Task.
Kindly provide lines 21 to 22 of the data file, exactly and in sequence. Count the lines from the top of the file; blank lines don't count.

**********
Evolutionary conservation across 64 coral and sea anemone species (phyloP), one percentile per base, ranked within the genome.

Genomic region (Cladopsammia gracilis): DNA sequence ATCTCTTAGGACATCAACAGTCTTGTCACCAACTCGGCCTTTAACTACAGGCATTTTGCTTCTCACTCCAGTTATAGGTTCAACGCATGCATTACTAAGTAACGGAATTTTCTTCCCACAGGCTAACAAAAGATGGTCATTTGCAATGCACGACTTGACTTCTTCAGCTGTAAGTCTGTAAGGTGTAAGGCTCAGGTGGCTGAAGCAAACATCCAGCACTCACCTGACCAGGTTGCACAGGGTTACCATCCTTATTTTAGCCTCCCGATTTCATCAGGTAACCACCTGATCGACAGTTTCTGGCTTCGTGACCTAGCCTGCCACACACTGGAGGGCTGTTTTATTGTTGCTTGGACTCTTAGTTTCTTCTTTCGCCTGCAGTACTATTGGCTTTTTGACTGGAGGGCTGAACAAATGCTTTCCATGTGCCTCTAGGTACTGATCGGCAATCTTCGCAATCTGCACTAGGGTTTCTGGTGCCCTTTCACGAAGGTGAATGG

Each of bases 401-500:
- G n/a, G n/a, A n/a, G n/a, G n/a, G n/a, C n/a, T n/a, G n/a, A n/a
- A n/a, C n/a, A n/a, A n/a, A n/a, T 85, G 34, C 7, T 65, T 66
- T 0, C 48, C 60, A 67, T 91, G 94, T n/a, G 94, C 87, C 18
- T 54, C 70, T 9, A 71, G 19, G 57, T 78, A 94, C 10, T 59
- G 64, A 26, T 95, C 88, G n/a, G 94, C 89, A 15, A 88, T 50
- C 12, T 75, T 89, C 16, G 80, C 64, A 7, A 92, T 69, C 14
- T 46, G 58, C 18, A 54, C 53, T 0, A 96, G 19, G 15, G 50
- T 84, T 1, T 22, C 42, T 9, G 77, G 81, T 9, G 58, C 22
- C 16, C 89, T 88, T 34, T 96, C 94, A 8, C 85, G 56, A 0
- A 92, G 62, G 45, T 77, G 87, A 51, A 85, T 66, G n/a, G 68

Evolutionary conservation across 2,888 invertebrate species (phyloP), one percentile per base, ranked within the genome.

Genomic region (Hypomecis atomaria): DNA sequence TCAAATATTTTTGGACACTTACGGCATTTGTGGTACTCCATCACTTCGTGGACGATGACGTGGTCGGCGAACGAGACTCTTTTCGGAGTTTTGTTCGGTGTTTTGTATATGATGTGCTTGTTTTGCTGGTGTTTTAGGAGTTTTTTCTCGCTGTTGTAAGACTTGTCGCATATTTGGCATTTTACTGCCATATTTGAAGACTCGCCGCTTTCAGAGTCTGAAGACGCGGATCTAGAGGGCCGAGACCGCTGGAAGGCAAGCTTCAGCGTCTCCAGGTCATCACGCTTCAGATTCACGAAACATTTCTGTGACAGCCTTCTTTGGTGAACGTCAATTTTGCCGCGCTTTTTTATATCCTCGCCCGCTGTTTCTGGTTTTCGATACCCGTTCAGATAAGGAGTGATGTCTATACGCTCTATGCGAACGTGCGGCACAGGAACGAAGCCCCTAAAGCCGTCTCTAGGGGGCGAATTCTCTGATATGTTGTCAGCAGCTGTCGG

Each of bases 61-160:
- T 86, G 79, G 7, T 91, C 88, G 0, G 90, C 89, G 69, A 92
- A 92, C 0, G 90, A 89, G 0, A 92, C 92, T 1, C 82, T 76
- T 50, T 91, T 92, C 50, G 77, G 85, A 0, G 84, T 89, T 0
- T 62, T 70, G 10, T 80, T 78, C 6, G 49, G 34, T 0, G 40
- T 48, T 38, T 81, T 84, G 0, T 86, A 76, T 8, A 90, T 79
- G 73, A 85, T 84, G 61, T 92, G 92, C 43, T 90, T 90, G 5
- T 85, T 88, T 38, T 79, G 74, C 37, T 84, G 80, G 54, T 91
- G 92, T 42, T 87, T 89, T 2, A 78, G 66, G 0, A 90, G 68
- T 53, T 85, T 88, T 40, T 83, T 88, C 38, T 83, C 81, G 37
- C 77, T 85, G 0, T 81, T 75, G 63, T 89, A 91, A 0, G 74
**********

- T 48, T 38, T 81, T 84, G 0, T 86, A 76, T 8, A 90, T 79
- G 73, A 85, T 84, G 61, T 92, G 92, C 43, T 90, T 90, G 5